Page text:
He Ain’t Got Drowned, Thank the Lord!

Warning:  Read this until the end!

He left before I woke up and long after I was up in the middle of the night baking him cookies for the race.  Another strange night it was.  I had crashed early in the evening, many hours before my bed time . . . not that there is a usual bed time, that is.  I am still up very late about 2 nights per week yet that is a huuuuge improvement from my years as a night owl.  But my tummy hurt and I just couldn’t stay asleep.  All I could think about was those cookies that I wasn’t able to bake as promised and the risk of my beloved River Bear collapsing in the river the next day.  So I got up and started mixing up the ingredients sometime after 2:00 a.m.  The story was unveiling vividly in my mind as the scent of baking chocolate chips and Irish butter filled the air . . .

My beloved would be paddling a new-to-him Wenonah J203 carbon-fiber marathon canoe, probably putting him at the back of the more accomplished river rats on Saturday.  They all would be pushing their limits in the cold and rainy weather, trying to get back into shape for the upcoming race season.  RB would be no different.  The only difference is that he would be competing with a sinus infection on top of some chronic breathing issues.  The  realization of the risks was just enough to drive the mind wild of a kayaking-turned-canoeing “widow.”  Yeah, I don’t see him much during the Spring-Summer-Fall racing season so temporary paddling “widow” I become!

Today was especially of concern.  If he got a coughing spell when on a remote part of the river, spread out for miles over the course with the other dozen-or-so racers, there’s a good chance that only a real bear in the woods would have heard him struggling.  His  brown, furry cousin probably would not have minded my beloved’s residual garlic breath as he munched on his serendipitous, soggy lunch feast.  But that was not the worst of my worries.  More likely another racer in an equally tippy performance kayak would see my beloved slumping forward, splash into the water to save him, and be unable to do much of anything about it.  I foresaw in my mind’s eye that probably would be LB, of course.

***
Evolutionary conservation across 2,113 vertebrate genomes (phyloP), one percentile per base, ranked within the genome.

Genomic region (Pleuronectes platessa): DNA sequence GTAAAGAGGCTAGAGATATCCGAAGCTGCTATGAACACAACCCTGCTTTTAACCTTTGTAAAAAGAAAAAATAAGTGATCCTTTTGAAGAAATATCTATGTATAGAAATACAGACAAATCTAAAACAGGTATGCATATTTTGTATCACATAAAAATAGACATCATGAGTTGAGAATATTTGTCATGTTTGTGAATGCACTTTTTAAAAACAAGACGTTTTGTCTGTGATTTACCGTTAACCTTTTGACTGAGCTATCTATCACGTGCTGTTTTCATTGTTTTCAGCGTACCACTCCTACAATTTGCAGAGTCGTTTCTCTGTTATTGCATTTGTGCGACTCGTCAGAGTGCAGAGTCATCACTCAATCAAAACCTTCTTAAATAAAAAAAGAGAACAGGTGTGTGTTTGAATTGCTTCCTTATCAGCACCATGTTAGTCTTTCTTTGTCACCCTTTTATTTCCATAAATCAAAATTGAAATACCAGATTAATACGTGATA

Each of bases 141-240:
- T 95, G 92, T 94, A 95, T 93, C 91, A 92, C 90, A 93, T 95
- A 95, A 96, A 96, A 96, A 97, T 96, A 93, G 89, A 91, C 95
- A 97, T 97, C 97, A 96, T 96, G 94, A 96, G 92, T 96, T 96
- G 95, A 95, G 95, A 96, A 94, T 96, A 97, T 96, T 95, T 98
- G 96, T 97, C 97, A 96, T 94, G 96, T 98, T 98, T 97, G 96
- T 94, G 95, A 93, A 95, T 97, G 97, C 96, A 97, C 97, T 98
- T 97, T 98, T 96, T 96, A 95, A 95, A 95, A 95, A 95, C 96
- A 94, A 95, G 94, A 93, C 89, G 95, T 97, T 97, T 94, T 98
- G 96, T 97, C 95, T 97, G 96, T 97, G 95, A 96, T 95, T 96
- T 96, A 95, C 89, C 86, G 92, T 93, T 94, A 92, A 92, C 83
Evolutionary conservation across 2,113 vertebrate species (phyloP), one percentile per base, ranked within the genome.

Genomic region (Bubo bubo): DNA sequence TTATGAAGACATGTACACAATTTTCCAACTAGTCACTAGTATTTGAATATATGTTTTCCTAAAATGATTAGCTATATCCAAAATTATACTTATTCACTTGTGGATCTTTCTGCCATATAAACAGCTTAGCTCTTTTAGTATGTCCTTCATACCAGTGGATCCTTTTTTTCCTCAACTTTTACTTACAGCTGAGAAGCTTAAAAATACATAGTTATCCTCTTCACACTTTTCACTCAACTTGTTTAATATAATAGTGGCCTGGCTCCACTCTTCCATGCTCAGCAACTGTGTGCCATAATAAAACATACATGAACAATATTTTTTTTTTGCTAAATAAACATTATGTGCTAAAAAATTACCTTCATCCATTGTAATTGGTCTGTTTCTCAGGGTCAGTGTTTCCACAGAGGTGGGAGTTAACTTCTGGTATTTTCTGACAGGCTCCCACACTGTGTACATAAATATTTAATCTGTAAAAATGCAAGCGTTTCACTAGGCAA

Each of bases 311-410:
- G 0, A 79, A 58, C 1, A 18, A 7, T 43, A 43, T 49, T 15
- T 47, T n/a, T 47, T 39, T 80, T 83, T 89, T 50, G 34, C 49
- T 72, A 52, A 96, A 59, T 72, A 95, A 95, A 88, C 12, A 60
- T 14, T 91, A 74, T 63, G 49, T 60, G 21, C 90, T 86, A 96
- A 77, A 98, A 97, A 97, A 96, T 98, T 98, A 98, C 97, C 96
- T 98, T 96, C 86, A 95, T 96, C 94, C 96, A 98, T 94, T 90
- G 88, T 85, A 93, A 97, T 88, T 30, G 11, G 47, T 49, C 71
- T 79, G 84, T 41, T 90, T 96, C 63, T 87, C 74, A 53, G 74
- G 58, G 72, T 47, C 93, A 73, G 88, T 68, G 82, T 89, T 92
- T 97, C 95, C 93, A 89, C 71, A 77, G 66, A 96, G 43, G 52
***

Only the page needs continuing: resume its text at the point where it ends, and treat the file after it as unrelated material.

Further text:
She in her 4-foot 10-inch frame would jump out of her boat, neither one wearing a life jacket despite the cooler water conditions, and wrestle with RB’s muscular/lifeless body as it flopped into the current of the Tippicanoe River:  he almost 70 pounds her senior and her struggling to keep both of them afloat.  The river would win and down he would go.  She would be traumatized and exhausted from the fight against the swirling water, the soaked mass of a man, the expensive boats and paddles flowing downstream, the desperate feeling of not being able to save him no matter how hard she tried.  I could see it all in my mind’s eye, of course, in an instant.  I had been in a similar situation myself just 8 years ago during my first encounter with a performance sea kayak on the Allegheny River.  I feared for my life!

Back at the boat launch or maybe when she could signal for help, LB would desperately reach out.  The fellow racers would leap into action, scouring the shoreline for signs of the man who teased them hours earlier with a craft beer for any seasoned canoeist who could beat him on his maiden voyage that day.  They may or may not find him or his gear.  The rescue boat would eventually arrive, find and take his body to a local hospital for the fateful pronouncement.  The paddlers would stand in a circle at the take-out speechless, none volunteering to call the wife over 100 miles away who had sent along home-baked cookies for the annual meeting afterwards.  No one would be brave enough to call her or maybe the Fire Department would at least leave a message?

Do they ever really tell you all of the news anyways that you need to know when you get a dire phone call at a time like this?  I would then be in my own racing seat as I made the 2-hour drive to the Lafayette area, wondering if I had the right name of the facility where my RB was being held under refrigeration.  Perhaps I would drive from facility to facility searching for my loved one?  And what would they tell me when I found him?  Would anyone be there to tell me the story of what happened?  Would the racers have taken a luscious cookie but gone on home anyways, themselves suffering from the trauma of the friendly competition gone wrong?

And what would I do next?  What about the pup at home, the phone calls that needed to be made?  I would probably have to stay over a few nights to release my hubby’s body to return to our home town on Monday morning and begin preparations for the worst event of my life:  a funeral!  I have done this in the past a few times and it is exceedingly and painfully difficult.  Oh dear, what would become of my elderly family member out of state for whom I have become a measure of a caregiver?  Where would my beloved’s children stay, what would I say when they arrived grieved beyond belief from all over the country and 2 foreign countries?  Holy cow.  Maybe I would just sink and die myself right then and there rather than deal with it all.